Posted by: Ashley | August 5, 2014

Free Event: Blockade Runners, August 11

[This blog post comes from a Dept. of Cultural Resources event notice.]

Free Event: Blockade Runners Lecture by Andrew Duppstadt

Monday, August 11, 2014 from 12 Noon – 1 PM

Location: Auditorium of the State Archives and Library Building, 109 E. Jones Street, Raleigh, NC.

Blockade runners successfully dodged Union ships along southern coasts. Historian Andrew Duppstadt gives a presentation on the development and use of blockade runners by the Confederate government and civilian companies to deliver material through the Union Naval blockade to Southern ports. For more event information, see http://nccultureevents.com/event/41175-blockade-runners or email andrea.gabriel@ncdcr.gov.

This free lecture is part of the Second Mondays Lecture Series offered by the State Archives Civil War 150 committee.

For information about parking and public transit for this and other events, see the State Archives website.

[This blog post is cross-posted from the Government and Heritage Library Blog, part of the State Library of North Carolina.]

FREE WORKSHOP

Finding Your Female Ancestors

August 23, 2014, 10:00 a.m. – 11:00 a.m.

Bridal Party for Lillian M. Fowler, ca. 1890s

Bridal Party for Lillian M. Fowler, no date (ca. 1890s). From the General Negative Collection, State Archives of North Carolina, Raleigh, NC. Call Number: N_83_7_5

This program will explore resources and practices in finding the women in your family tree using research tools and materials in the Government and Heritage Library and State Archives of North Carolina.

Program location:

Department of Cultural Resources Building, Room 208

109 E. Jones Street, Raleigh, North Carolina, 27601

To register please visit the North Carolina Government and Heritage Library in person or call (919)807-7450 or email slnc.reference@ncdcr.gov.

This program is part of the Saturday genealogy workshop series sponsored by the North Carolina Government and Heritage Library and the State Archives of North Carolina.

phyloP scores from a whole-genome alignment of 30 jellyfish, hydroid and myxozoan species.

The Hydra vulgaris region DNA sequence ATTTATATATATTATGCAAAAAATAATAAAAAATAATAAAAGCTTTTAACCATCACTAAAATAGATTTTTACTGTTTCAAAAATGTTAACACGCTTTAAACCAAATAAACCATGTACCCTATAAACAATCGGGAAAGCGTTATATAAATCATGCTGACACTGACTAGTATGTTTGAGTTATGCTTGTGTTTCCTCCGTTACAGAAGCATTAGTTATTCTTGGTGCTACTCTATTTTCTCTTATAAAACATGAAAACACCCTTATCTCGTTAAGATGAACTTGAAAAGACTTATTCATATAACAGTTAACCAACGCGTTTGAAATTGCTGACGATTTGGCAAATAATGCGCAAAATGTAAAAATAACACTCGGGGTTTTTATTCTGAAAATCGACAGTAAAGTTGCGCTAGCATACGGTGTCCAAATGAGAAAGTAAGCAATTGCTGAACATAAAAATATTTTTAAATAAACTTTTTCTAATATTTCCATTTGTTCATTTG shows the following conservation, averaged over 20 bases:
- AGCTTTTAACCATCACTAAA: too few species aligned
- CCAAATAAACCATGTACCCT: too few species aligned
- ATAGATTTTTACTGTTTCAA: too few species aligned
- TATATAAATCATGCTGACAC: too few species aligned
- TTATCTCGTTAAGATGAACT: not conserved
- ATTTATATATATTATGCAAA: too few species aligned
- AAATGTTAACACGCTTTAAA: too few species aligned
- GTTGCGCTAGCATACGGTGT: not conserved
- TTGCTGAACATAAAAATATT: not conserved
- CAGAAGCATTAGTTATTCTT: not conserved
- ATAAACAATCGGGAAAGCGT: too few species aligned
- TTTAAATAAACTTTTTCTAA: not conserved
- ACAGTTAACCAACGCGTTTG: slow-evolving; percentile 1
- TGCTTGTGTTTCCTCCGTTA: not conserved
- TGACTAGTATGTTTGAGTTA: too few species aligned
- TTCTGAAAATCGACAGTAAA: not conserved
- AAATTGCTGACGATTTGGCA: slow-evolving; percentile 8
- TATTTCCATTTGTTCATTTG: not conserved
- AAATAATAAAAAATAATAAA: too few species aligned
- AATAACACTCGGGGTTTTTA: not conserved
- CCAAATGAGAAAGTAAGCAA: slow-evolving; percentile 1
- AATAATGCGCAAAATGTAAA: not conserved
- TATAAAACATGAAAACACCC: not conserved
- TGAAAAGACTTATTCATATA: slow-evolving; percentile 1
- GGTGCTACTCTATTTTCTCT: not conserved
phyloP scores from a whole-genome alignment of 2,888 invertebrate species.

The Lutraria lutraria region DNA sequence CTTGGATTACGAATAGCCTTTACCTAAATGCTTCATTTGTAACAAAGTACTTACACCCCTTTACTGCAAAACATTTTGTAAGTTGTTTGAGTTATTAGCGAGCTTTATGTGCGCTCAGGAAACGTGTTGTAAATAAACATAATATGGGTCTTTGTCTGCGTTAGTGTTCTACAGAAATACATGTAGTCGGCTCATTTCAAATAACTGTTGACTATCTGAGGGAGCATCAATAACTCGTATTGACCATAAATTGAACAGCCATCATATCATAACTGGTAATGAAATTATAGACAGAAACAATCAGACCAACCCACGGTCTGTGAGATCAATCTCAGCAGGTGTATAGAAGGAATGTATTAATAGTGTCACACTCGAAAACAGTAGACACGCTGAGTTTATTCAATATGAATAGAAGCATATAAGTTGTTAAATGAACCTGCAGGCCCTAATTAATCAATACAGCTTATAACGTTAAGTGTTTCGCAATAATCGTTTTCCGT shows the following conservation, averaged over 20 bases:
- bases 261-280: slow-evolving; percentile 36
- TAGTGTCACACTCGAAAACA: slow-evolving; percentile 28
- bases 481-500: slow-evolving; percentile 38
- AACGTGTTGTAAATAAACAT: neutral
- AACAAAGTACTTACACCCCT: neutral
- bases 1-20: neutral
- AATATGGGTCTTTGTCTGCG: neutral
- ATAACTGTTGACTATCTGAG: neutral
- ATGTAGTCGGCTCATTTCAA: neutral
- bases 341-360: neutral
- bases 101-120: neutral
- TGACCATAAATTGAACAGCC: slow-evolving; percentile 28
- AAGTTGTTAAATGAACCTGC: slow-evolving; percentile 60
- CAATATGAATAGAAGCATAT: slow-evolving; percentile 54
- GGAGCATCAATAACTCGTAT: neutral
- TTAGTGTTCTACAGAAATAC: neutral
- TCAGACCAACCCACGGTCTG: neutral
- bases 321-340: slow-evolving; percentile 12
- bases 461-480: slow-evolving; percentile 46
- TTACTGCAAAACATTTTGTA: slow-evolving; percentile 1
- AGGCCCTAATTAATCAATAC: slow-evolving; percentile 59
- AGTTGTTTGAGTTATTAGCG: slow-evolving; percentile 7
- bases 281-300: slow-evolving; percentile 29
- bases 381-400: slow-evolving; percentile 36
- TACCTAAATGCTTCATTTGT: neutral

[This blog post comes from a Dept. of Cultural Resources press release - you can find other news related to NC Cultural Resources here.]

Photograph of Will Tarkington and Mamie Lougee. Call number: PhC_160_4_24

Photograph of Will Tarkington and Mamie Lougee. Call number: PhC_160_4_24


Join us for the 3rd annual Family History Fair! This free event will include speakers presenting on various genealogy topics and exhibitor tables in the lobby of the building. This event is sponsored by the Government and Heritage Library of the State Library of North Carolina, State Archives of North Carolina and the Friends of the Archives.

Admission to the fair is FREE. Programming will be offered on Saturday, October 25, from 9 a.m. to 1:30 p.m. at the Archives & History/State Library Building in downtown Raleigh.

Click here for information on parking and here for directions.

Check back in late August for more details on our 2014 program.

 

About the North Carolina Department of Cultural Resources

The N.C. Department of Cultural Resources annually serves more than 19 million people through its 27 historic sites, seven history museums, two art museums, the nation’s first state-supported Symphony Orchestra, the State Library, the N.C. Arts Council, and the State Archives. Cultural Resources champions North Carolina’s creative industry, which employs nearly 300,000 North Carolinians and contributes more than $41 billion to the state’s economy.  Learn more at www.ncdcr.gov.

Older Posts »

Categories

Follow

Get every new post delivered to your Inbox.

Join 179 other followers

%d bloggers like this: